def digits_int( n_terms )

nn = 0
dd = 1
mm = 1

q1 = -1

z = “2.\n”
digits = 0

2.upto(n_terms) do |i|

dd *= i
nn *= i
nn += mm

q2, r2 = (nn * 100).divmod( dd )

if( q1 == q2 )
  q, r = (nn * 10).divmod( dd )
  z << q.to_s

  digits += 1
  z << " " if 0 == digits % 10
  z << "\n" if 0 == digits % 50

  mm *= 10
  nn = r
  q1 = -1
  q1 = q2


puts( “\ndigits: #{digits} n_terms: #{n_terms}”
" terms/digit: #{Float(n_terms) /digits}" )
puts( “dd.size: #{dd.size} nn.size: #{nn.size}” )
puts z

if compare?( $gutenberg_digits, z )
puts “Correct!!”
puts “Not correct.”

def compare?( ssx, ssy )
sx = ssx.delete( " \n" )
sy = ssy.delete( " \n" )
sx.start_with?( sy )

Digits from http://www.gutenberg.org/files/127/127.txt


Computed by Robert Nemiroff and Jerry Bonnell.

See the file itself for details, license, copyrights, etc.

$gutenberg_digits = <<HERE

thousands of digits removed from email posting


$gutenberg_digits = $gutenberg_digits.delete( " \n" )
puts “gutenberg_digits.length: #{$gutenberg_digits.length}”


2010/1/8 Daniel M. [email protected]

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defined is called the exponential function, and its inverse is the
Have fun!


I got some fun playing with computing e. I didn’t get any formal
(it definitely takes too long …)

So, e.rb contains 8 basic methods to compute e, using basic Float of
don’t exepect to get a ot of precision).

Anyway, we can see the continuous fraction is good, and it’s the only
who worked easily with BigDecimal(I got only 113 digits, shame on me

Here is the output of e.rb


lim(n->∞) (1+1/n)**n with n = 100000000

lim(n->0) (1+n)**(1/n) with n = 1.0e-08

Σ(n=0,∞) 1/n! with n = 17

lim(n->∞) n/(√(n,n!)) with n : 170

[[2;1,2,1,1,4,1,1,6,1,1,8,1,1,…,2n,1,1,…]] with 23 numbers

[[1,0,1,1,2,1,1,4,1,1,6,1,1,8,1,1,…]] with 25 numbers

[[1,0.5,12,5,28,9,44,13,60,17,…,4(4n-1),4n+1,…]] with 10 numbers

Global maximum of f(x) = √(x,x) with p = 16

And I got also a strange thing. I saw somewhere it’s possible to compute
with lim(n->inf) ((2n+1)/(2n-1))**n, but changing the limit to 0 gives π
(hum, the complex part of the result, divided by n), awesome :smiley: (or this
surprising me at least :slight_smile: )

include Math
p E # 2.718281828459045

formula = → n { ((2n+1)/(2n-1).to_f)**n }

puts “lim(n->inf) ((2n+1)/(2n-1))**n with n = #{n = 100_000}”
puts “e”
p e = formula[n] # 2.718281828493031
p e - E # 3.398570314061544e-11

puts “lim(n->0) ((2n+1)/(2n-1))**n with n = #{n = 1.0/100_000_000}”
puts “Ï€”
p pi = formula[n] # (1.0+3.141592653589794e-08i)
p pi = pi.imaginary / n # 3.1415926535897936
p pi - PI # 4.440892098500626e-16



Digits of e (#226)

This week�s quiz is to write a Ruby program that can compute the first
100,000 digits of e.

$ cat e.rb
digits = 100000
fudge = 10
unity = 10**(digits + fudge)
e = unity
n = unity
i = 0
while (n>0)
i += 1
n /= i
e += n
e /= 10**fudge
p e
$ time ruby e.rb > /dev/null

real 0m4.023s
user 0m3.940s
sys 0m0.087s

This uses the taylor series definition of e which actually converges
quite fast.


Math::E**Math::PI-Math::PI ### :wink:
=> 19.9990999791895

I decided to work on an old quiz.

This week’s quiz is to write a Ruby program that can compute the first
100,000 digits of e.

Here is what I came up with:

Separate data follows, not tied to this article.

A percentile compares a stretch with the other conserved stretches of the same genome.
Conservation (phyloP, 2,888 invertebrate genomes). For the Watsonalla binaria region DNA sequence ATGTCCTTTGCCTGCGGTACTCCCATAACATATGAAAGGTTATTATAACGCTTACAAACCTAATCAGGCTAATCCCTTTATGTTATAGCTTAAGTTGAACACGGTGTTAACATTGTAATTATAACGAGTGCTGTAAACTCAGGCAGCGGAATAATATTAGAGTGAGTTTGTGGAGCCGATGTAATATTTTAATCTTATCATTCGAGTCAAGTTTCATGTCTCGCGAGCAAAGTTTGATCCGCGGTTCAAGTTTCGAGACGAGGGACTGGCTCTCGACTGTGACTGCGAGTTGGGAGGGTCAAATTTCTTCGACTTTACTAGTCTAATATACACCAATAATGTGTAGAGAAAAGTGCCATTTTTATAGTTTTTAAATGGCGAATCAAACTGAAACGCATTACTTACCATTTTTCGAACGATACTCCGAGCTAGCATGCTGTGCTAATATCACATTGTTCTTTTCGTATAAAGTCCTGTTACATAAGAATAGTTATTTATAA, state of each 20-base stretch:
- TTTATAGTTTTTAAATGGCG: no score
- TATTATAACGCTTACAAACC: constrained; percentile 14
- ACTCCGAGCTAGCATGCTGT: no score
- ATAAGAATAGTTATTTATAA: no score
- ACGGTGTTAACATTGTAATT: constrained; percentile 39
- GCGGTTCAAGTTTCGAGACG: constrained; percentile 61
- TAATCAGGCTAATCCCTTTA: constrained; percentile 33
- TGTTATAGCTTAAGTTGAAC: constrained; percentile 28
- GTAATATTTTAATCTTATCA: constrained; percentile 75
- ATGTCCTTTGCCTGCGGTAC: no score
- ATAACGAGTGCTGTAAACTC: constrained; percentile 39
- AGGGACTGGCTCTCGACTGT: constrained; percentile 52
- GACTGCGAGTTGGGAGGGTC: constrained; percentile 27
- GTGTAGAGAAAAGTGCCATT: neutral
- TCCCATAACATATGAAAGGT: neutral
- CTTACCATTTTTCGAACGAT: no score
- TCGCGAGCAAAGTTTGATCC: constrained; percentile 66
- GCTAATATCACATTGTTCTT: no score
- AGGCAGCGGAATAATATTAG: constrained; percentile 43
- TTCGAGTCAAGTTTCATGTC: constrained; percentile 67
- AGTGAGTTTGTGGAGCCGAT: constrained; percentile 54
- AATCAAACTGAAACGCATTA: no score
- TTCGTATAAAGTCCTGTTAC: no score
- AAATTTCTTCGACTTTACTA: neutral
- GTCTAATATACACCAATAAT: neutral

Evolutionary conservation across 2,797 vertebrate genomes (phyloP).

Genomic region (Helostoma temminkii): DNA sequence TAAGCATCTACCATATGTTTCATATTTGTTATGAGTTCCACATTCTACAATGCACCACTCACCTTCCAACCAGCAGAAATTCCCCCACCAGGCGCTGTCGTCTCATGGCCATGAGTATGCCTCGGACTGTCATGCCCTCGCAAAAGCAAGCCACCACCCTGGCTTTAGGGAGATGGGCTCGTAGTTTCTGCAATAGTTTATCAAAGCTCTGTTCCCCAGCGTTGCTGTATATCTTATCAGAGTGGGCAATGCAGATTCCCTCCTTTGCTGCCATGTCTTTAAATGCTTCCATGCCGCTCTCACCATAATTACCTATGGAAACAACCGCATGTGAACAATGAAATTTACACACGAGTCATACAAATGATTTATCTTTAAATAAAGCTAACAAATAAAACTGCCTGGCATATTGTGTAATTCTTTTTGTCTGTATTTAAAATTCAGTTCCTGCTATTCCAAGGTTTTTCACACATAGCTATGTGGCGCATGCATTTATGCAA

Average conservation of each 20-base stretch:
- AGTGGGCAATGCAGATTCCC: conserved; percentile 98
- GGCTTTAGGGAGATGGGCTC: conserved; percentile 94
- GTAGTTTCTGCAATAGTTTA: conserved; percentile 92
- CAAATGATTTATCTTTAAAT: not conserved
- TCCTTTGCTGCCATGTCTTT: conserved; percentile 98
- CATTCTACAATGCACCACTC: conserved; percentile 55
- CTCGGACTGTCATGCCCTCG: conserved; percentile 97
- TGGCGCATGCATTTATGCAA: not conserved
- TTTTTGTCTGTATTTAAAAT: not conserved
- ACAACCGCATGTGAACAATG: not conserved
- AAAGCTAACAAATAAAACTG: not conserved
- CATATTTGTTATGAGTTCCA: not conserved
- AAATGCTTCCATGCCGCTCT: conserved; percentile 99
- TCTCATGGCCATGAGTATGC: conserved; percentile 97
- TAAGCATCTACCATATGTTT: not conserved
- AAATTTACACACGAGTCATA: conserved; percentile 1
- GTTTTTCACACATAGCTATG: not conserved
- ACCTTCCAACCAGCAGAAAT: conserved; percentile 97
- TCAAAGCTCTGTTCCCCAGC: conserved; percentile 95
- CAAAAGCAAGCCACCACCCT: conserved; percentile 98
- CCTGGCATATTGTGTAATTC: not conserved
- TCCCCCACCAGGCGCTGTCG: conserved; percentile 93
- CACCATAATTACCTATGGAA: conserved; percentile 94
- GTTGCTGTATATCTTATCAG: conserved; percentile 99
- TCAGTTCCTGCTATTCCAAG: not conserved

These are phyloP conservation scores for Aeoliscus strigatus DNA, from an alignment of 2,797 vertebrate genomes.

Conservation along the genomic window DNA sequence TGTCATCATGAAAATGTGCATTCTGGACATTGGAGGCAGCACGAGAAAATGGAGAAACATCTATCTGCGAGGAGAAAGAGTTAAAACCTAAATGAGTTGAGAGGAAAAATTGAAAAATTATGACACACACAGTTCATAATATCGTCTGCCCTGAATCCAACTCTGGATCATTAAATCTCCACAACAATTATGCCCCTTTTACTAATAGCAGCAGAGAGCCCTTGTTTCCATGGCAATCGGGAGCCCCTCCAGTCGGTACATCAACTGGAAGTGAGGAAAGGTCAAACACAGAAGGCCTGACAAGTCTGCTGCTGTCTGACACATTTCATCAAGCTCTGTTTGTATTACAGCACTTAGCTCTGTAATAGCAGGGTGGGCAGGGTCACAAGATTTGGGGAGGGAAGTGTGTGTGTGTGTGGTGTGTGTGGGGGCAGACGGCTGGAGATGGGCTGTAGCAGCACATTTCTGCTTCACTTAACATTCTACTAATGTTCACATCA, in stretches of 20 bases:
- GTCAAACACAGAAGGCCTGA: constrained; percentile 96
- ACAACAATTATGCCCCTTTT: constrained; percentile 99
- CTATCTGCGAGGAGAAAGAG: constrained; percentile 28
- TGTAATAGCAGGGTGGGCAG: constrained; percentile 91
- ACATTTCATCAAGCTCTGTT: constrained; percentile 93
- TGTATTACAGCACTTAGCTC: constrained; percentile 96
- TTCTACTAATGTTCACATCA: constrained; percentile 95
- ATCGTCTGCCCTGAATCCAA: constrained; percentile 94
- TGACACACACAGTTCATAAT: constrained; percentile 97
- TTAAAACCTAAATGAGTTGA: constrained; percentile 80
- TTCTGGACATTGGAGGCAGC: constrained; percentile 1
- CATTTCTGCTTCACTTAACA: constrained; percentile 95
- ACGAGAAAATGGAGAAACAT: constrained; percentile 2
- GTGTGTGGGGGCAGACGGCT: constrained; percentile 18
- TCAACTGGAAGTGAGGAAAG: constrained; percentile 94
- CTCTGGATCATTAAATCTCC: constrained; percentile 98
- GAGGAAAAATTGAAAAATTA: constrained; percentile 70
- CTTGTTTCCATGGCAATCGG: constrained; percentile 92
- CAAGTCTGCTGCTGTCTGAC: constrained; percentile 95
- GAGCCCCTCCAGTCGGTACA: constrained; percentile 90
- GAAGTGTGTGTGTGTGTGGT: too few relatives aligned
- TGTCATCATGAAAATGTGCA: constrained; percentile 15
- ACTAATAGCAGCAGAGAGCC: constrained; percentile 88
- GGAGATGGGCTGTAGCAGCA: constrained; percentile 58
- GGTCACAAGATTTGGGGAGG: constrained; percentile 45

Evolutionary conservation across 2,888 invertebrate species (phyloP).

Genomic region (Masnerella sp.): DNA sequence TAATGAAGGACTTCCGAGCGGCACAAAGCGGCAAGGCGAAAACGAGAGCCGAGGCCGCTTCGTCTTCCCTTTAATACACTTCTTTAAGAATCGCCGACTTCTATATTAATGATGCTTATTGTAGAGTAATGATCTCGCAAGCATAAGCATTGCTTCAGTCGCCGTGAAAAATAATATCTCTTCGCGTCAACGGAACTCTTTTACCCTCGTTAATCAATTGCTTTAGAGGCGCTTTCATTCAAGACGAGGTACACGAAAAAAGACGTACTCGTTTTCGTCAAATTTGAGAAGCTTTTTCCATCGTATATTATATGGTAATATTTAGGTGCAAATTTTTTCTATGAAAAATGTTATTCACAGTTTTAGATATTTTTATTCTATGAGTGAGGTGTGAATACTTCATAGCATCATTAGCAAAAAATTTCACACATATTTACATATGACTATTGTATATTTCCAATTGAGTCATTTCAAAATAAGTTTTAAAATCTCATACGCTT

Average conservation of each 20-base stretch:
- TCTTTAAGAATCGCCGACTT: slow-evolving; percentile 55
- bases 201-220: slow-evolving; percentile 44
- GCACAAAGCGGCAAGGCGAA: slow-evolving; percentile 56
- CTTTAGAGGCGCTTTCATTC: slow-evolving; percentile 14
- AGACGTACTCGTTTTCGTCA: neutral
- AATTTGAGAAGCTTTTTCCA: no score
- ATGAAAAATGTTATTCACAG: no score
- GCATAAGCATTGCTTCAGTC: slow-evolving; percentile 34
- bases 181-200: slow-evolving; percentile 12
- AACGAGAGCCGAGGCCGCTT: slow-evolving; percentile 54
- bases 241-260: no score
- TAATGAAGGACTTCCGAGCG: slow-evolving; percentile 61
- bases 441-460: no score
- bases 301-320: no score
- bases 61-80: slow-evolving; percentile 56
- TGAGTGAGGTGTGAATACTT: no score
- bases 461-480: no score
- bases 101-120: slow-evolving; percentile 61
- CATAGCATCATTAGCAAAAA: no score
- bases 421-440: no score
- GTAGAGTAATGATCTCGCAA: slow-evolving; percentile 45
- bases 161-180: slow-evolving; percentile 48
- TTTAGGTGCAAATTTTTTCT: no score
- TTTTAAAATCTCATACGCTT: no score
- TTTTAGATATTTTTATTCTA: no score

PLACES = 100_000

euler = 0
big_one = 10**(PLACES+5)
nxt_one = big_one
n = 1

while (nxt_one != 0)
n += 1
nxt_one /= n
euler += nxt_one

puts “2.”+euler.to_s[0…PLACES-1]

It ended up looking a lot like Jay’s solution.

This quiz harkens back to another mathematically themed computation
competition Digits of Pi (#202)[1]. Many of the same techniques that can
applied to the computation of pi can be applied to the computation of e,
there are some surprising results.

Jack Rouse used the fast converging continued fraction series from
Wikipedia[2] to create a short program that quickly calculates e to
digits. Jack’s solution is quite quick, yielding the output within

Jean-Julien F. started with a benchmark of the the standard library
and estimated that it would take 10**5 seconds to compute the first
digits. Jean-Julien provides a handy one liner that can be used in irb:

fact = 1 ; (1..34_000).inject(1) {|sum,i| fact *= i ; sum +


This computation makes use of the Taylor series definition. The results
Rational, so can be quite slow, it is advised to start with a smaller
of iterations, possibly 500 or so.

Thorsten H. created a program based on the spigot algorithm from
and Wagon[3]. From the paper:

> This algorithm is a "spigot" algorithm: it pumps out digits one
> at a time and does not use the digits after they are computed 

> the entire algorithm uses only ordinary integer arithmetic on
> relatively small integers.

The paper is actually about computing the digits of pi with the same
but in doing so covers the case of e, which is simpler. An interesting
approach, and worth looking at if you are into mathematics.

Benoit D. explored eight different methods of computing e with a
on breadth rather than depth. See them all in the attached solutions
supplement. Benoit also came across this interesting bit of information:

lim(n->inf) ((2n+1)/(2n-1))**n    => e
lim(n->0)   ((2n+1)/(2n-1))**n    => π

Jay A. and and David S. used the Taylor series definition of
which is quite fast at converging and delivering 100_000 digits. These
solutions are much faster that other Taylor series implementations
they use only integer arithmatic and a very simple loop.

Here is Jay A.'s solution:

digits = 100000
fudge = 10
unity = 10**(digits + fudge)

e = unity
n = unity
i = 0

while (n>0)
  i += 1
  n /= i
  e += n

e /= 10**fudge
p e

Setting unity to be 10^digits shifts everything into the integers so
floating point math won’t be required. The extra fudge factor ensures
there aren’t rounding errors near the end. Each step of the loop
only an increment, an integer division, and an addition. Notice how the
division in the loop accumulates the factorial, because the result of
1/2 is
stored when it is divided by 3 it is set equal to 1/3!. The loop
when the series term becomes 0, i.e. too small to add anything that will
matter within the chosen number of digits.

Thanks everyone for your solutions to the quiz!

[Digits of e (#226) - Solutions][4]

P.S. Brian C. linked to an xkcd comic involving e and π[5], not all
contributions need to be code.

[1] http://rubyquiz.strd6.com/quizzes/202-digits-of-pi
[2] e (mathematical constant) - Wikipedia
[3] http://www.mathpropress.com/stan/bibliography/spigot.pdf
[4] http://rubyquiz.strd6.com/quizzes/226.tar.gz
[5] xkcd: e to the pi Minus pi